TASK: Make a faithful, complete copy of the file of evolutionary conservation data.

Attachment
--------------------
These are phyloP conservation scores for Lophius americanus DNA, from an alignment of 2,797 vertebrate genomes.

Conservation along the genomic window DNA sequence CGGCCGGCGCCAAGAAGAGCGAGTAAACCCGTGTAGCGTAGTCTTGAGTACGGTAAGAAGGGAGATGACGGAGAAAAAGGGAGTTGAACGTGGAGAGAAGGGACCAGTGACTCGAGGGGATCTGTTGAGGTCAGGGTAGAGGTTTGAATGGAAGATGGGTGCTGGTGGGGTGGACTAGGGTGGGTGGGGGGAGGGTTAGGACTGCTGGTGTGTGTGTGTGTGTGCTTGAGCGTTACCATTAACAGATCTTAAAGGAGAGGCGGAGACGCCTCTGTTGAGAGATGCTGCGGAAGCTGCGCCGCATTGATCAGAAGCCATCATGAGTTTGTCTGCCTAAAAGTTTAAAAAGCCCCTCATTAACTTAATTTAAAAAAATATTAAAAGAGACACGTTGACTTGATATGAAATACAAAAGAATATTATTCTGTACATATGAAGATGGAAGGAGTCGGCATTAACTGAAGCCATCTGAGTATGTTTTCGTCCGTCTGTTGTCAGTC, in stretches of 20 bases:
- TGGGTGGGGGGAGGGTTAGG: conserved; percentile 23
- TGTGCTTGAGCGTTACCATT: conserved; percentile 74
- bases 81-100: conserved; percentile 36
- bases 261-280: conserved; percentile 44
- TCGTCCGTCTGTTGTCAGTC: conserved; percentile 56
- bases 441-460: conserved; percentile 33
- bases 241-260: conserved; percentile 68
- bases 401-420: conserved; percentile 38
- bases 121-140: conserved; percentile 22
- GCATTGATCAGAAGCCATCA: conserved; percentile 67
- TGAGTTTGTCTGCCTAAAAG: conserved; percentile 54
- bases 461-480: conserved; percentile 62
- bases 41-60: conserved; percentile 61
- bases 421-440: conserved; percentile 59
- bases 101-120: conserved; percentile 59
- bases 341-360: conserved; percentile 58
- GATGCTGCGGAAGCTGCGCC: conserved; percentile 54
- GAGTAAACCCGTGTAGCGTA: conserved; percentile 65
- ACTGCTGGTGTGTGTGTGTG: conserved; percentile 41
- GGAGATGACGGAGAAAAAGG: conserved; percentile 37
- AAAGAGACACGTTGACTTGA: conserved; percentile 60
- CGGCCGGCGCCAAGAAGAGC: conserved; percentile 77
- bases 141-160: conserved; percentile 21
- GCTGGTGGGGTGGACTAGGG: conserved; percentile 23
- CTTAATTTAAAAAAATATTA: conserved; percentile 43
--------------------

These are phyloP conservation scores for Lophius americanus DNA, from an alignment of 2,797 vertebrate genomes.

Conservation along the genomic window DNA sequence CGGCCGGCGCCAAGAAGAGCGAGTAAACCCGTGTAGCGTAGTCTTGAGTACGGTAAGAAGGGAGATGACGGAGAAAAAGGGAGTTGAACGTGGAGAGAAGGGACCAGTGACTCGAGGGGATCTGTTGAGGTCAGGGTAGAGGTTTGAATGGAAGATGGGTGCTGGTGGGGTGGACTAGGGTGGGTGGGGGGAGGGTTAGGACTGCTGGTGTGTGTGTGTGTGTGCTTGAGCGTTACCATTAACAGATCTTAAAGGAGAGGCGGAGACGCCTCTGTTGAGAGATGCTGCGGAAGCTGCGCCGCATTGATCAGAAGCCATCATGAGTTTGTCTGCCTAAAAGTTTAAAAAGCCCCTCATTAACTTAATTTAAAAAAATATTAAAAGAGACACGTTGACTTGATATGAAATACAAAAGAATATTATTCTGTACATATGAAGATGGAAGGAGTCGGCATTAACTGAAGCCATCTGAGTATGTTTTCGTCCGTCTGTTGTCAGTC, in stretches of 20 bases:
- TGGGTGGGGGGAGGGTTAGG: conserved; percentile 23
- TGTGCTTGAGCGTTACCATT: conserved; percentile 74
- bases 81-100: conserved; percentile 36
- bases 261-280: conserved; percentile 44
- TCGTCCGTCTGTTGTCAGTC: conserved; percentile 56
- bases 441-460: conserved; percentile 33
- bases 241-260: conserved; percentile 68
- bases 401-420: conserved; percentile 38
- bases 121-140: conserved; percentile 22
- GCATTGATCAGAAGCCATCA: conserved; percentile 67
- TGAGTTTGTCTGCCTAAAAG: conserved; percentile 54
- bases 461-480: conserved; percentile 62
- bases 41-60: conserved; percentile 61
- bases 421-440: conserved; percentile 59
- bases 101-120: conserved; percentile 59
- bases 341-360: conserved; percentile 58
- GATGCTGCGGAAGCTGCGCC: conserved; percentile 54
- GAGTAAACCCGTGTAGCGTA: conserved; percentile 65
- ACTGCTGGTGTGTGTGTGTG: conserved; percentile 41
- GGAGATGACGGAGAAAAAGG: conserved; percentile 37
- AAAGAGACACGTTGACTTGA: conserved; percentile 60
- CGGCCGGCGCCAAGAAGAGC: conserved; percentile 77
- bases 141-160: conserved; percentile 21
- GCTGGTGGGGTGGACTAGGG: conserved; percentile 23
- CTTAATTTAAAAAAATATTA: conserved; percentile 43